many were earnestly seeking their souls' salvation, and many were rejoicing in hope of reconciliation to God through His Son Jesus. In Hays's Brigade, in which there is no Protestant chaplain, in a little prayer-meeting, five persons had professed conversion and wish to join some Church. A neighboring chaplain, on application, went over to assist them. The prayer-meeting was now a great congregation and the interest was growing. Wilcox's Brigade is now blessed for the first time by an outpouring of God's Spirit. There have been some thirty conversions therein during the week, ending August 18th. It is harvest time with the army. Jesus is the Husbandman, and angels are singing over the rich harvest. Laborers are needed here. Who will come to help, Lord? Who will pray for richer blessings on this noble army? Rev. Theo. Pryor, D. D., now missionary in Longstreet's or First Corps, said that though he had been a pastor for thirty-one years, he felt thankful to God for opening the way for him to labor in the army. He had never enjoyed the sense of God's presence in preaching as here. At his last meeting many had requested prayer for their souls. Rev. J. A. Broadus testified similarly. He had been deceived as to preaching among the soldiers; for not half had been told him. He had no idea of the state of religious feeling here, though he had had more opportunities than many out of the army to know the truth of the matter. He had never enjoyed preaching so much. A far larger proportion of men attend divine services here than at home. They come because they choose here. Rev. D. B. Ewing, chaplain of the post at Gordonsville, had been much blessed in his labors in the hospital. He never met with a repulse in presenting Christ. Many were converted. Judging the religious sentiment of the army from cases sent to the hospital, he pronounced it better than that of the Church at home. The scarred veteran would meet with a religious chill on returning to his Church. This is a brief account of the results of our meeting on August 11th and on August 18th, when the conference was continued. At this latter meeting Rev. J. A. Broadus preached from 2 Cor. II. 16: “And who is sufficient for these things.” He presented the apostle's example as worthy of our imitation amid all discouragements; and tenderly stated and forcibly illustrated the grounds of St. Paul's confidence. After some further business, the association adjourned to meet on Tuesday, August 25th, at the same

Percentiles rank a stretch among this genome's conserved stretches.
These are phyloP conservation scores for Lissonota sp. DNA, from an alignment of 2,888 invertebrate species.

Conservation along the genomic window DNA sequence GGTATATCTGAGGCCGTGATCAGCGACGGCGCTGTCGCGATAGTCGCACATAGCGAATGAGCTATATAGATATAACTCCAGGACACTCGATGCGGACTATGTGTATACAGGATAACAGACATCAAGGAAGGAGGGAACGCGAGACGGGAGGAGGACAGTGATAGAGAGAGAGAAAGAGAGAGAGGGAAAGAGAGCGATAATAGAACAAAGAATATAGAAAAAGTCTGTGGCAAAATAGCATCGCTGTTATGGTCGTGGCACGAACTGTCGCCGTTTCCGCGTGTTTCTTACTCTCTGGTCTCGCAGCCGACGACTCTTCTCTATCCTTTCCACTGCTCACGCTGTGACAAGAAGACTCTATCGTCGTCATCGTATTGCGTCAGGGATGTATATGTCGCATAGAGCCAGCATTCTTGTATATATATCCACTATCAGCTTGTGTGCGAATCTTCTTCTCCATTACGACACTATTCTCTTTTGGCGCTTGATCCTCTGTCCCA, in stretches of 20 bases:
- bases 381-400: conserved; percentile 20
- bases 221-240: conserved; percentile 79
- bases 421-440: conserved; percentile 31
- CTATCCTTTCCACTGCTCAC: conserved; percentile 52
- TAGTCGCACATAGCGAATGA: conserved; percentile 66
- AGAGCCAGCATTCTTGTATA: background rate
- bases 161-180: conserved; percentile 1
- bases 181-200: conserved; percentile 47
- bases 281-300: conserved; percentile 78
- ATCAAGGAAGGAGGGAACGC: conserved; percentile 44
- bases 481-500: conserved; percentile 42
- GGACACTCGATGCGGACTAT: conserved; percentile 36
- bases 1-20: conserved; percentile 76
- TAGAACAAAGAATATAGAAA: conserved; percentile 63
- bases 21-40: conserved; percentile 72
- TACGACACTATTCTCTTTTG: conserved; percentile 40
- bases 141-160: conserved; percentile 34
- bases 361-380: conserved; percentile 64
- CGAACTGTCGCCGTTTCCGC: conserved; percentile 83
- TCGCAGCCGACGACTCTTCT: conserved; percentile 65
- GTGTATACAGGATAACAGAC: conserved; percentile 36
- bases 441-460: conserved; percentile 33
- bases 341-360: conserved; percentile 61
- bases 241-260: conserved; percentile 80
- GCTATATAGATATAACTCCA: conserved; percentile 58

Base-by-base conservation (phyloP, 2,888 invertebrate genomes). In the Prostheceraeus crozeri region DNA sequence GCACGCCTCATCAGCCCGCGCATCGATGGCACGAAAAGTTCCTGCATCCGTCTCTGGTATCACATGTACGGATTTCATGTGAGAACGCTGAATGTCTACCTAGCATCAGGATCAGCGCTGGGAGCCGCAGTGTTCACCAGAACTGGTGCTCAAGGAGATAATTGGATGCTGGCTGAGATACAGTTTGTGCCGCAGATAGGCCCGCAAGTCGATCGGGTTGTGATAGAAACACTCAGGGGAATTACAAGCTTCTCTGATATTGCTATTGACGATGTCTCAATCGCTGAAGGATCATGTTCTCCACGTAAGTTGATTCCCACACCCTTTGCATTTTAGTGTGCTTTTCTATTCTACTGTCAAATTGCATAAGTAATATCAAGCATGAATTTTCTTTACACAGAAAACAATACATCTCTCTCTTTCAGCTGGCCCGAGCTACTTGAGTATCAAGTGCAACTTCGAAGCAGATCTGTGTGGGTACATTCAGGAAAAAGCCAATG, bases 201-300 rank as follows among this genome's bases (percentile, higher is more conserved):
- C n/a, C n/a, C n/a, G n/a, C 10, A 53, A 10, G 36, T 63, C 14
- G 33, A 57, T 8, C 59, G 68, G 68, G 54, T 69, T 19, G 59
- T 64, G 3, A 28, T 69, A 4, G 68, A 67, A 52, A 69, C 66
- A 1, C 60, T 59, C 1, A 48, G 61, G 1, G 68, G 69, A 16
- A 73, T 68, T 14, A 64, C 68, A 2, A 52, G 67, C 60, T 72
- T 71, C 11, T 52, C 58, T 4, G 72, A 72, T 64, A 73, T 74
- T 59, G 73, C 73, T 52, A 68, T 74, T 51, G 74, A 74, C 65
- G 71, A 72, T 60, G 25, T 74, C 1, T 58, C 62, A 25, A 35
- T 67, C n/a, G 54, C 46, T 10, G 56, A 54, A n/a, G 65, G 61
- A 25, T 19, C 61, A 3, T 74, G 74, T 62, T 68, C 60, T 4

This text is part of:
Table of Contents:
Chapter 1 : religious elements in the army.
Chapter 2 : influence of Christian officers.
Chapter 3 : influence of Christian officers—continued.
Chapter 4 : influence of Christian officers—concluded.
Chapter 5 : Bible and colportage work.
Chapter 6 : hospital work.
Chapter 7 : work of the chaplains and missionaries.
Chapter 8 : eagerness of the soldiers to hear the Gospel .
Chapter 9 : State of religion in 1861 - 62 .
Chapter 10 : revivals in the Lower Valley and around Fredericksburg .
Chapter 11 : the great revival along the Rapidan .
Chapter 12 : progress of the work in 1864 - 65 .
Chapter 13 : results of the work and proofs of its genuineness
Appendix: letters from our army workers.
Appendix no. 2 : the work of grace in other armies of the Confederacy .
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